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so sad

Elaine just called. Her fish, Othello, died, because she neglected to install his filter after moving the tank to her new apartment. She could have done it last night but was really tired and thought she could do it today. She is full of guilt and sadness. There is nothing to do, nothing I can do, except to say how sorry I am, offer my help. It's hard. The fish was very likeable, personable, was a black moor that had grown quite large under her care. I did point out that she did a great job with him up until last night, that he had lots of room to grow that he likely would not have had with another owner. But no way would I tell her it wasn't her fault. We both know it was, and that just makes it harder.

Anyone out there who wants to say "It was just a fish. Get over it," can keep quiet.


( 2 comments — Leave a comment )
Jul. 3rd, 2003 11:55 am (UTC)
This is my third posting of this, the others didn’t appear:

I am very sorry. There really is nothing else that I can say. What makes it harder for both of you is that it does appear to have been her fault. I would like to think that there is some lesson to be learned from this (you know, trying to be optimistic .. in that anything can be a source of learning) like don’t put things off, or always assume the worst case scenario, but I don’t feel very convinced.
Jul. 3rd, 2003 12:35 pm (UTC)
Thank you. I don't think there is anything, either, that Elaine didn't already know. She is going to sell the fish tank, which will be something of a benefit, less to take care of, but I don't think that's such a wonderful result, not for her. She's a good caretaker, usually much better than I am.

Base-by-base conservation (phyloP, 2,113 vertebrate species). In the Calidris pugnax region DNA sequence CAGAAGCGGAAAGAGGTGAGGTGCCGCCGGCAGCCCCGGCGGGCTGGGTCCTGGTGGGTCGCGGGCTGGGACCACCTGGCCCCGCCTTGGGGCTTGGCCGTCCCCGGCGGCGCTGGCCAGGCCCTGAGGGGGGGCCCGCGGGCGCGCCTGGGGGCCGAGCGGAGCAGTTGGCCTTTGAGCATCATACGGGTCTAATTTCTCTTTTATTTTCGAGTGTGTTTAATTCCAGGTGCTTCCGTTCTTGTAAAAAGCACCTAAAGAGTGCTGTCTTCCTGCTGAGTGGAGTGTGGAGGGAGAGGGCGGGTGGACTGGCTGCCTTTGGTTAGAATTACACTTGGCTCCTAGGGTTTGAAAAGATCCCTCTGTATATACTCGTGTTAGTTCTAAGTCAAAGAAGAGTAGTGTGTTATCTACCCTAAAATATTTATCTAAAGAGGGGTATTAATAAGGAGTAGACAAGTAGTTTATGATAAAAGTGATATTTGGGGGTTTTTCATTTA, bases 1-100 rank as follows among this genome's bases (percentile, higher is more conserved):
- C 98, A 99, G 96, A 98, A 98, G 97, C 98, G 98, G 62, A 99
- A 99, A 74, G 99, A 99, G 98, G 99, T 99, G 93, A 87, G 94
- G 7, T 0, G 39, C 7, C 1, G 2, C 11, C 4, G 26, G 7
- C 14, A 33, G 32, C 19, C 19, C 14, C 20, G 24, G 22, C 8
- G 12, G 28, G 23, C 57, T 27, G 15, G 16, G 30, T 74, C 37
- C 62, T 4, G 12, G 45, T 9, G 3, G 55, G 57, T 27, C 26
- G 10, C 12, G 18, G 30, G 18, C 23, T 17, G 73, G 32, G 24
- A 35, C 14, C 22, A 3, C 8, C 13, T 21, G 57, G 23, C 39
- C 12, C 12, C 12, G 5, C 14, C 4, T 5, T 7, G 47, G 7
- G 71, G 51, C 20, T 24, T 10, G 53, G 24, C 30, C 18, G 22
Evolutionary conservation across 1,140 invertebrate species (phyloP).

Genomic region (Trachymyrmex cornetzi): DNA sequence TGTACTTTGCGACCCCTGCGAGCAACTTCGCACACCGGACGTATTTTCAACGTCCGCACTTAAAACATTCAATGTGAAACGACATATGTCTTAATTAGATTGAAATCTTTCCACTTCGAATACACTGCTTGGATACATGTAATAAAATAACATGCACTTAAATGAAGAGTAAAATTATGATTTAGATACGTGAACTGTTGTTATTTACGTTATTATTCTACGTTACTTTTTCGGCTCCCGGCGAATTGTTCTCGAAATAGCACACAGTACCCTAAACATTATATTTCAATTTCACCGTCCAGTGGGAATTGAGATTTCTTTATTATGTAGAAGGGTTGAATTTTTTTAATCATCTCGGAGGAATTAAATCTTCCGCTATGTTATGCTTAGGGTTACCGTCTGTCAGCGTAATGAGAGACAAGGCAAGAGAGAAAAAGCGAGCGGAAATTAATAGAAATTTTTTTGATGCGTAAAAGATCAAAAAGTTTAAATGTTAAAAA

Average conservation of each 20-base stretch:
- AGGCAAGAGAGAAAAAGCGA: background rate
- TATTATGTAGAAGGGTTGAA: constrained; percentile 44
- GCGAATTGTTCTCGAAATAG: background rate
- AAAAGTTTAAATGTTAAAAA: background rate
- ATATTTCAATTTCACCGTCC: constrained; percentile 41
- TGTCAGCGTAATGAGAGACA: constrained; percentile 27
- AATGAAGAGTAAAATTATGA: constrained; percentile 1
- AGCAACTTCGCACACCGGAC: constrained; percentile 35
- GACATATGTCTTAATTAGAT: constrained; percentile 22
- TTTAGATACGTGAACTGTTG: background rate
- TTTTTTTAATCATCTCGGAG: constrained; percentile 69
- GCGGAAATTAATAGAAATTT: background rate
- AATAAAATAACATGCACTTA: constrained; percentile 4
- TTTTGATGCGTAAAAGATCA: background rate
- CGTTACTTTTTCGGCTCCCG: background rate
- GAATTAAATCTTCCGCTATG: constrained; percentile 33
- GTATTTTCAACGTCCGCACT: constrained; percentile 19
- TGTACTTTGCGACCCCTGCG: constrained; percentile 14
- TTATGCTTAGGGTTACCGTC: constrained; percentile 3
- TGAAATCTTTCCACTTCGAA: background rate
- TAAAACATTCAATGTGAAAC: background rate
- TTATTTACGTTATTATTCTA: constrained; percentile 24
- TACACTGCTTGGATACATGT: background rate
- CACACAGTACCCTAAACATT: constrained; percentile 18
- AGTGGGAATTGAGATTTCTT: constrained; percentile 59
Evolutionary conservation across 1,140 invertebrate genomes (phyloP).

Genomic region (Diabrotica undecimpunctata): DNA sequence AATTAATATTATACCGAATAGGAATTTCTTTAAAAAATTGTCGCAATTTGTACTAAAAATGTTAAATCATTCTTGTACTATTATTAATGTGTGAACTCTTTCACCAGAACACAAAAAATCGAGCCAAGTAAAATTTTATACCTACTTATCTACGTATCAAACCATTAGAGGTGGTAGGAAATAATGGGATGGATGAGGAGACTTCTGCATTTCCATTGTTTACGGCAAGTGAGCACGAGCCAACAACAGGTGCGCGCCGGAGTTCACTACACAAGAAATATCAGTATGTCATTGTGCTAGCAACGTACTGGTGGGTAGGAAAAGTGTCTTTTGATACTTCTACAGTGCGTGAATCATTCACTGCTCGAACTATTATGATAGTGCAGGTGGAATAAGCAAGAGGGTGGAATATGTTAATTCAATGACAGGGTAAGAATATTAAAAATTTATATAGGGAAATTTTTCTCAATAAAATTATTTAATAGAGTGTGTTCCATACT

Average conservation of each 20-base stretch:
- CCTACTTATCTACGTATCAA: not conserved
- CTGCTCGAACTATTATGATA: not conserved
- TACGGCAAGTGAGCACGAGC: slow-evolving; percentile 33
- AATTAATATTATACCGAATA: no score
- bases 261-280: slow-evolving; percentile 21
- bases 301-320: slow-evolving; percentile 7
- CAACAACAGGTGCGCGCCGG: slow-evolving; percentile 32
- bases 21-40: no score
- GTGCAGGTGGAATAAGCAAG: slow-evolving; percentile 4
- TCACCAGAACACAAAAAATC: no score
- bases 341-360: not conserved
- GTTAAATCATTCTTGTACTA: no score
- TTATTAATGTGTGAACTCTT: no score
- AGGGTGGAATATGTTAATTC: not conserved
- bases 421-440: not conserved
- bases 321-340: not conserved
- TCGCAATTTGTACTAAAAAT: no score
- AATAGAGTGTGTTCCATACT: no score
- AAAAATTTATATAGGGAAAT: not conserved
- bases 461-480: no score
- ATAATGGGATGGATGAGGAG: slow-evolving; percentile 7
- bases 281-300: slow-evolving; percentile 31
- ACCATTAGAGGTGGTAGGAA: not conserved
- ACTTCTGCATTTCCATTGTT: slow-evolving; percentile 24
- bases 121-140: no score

I like to think good always comes of bad but really, I don't know that it does. Except maybe just the accumulation of bad times when others have been there in support, that could mean something. I mean, over time Elaine has experienced the support of others often enough that she may benefit from the closeness this creates.

Here's a really sad thing, I think: yesterday she called me again, sobbing, saying one of her cats had gone missing. It was very hard for me, in spite of my understanding of her feelings, to get past the fact that once again she was crying! So soon after the last time! I started to get impatient. I thought about it later and wondered about this, about my own tolerance. Of course I was able to call her back later and at that time I was feeling genuinely sorry. I think that when she first called I was too stressed myself, couldn't quite cope with anything new. I really really hope the kitty turns up. Elaine has lost two cats in succession who got out of the house when they were not supposed to. She tries to keep them in - it just isn't that safe there.

It all passes.

It's hard not to generalize after a while: "I never do well with cats". I remember, though, that when I lived in the Los Angeles area I was never able to keep a cat longer than two years. They all died or disappeared. Got hit by cars, got horrible diseases, were injured, never came home. A long stream of them. But where I live now I have a good record. It's important, I think, not to generalize about bad things about ourselves.
( 2 comments — Leave a comment )


Judith Lautner
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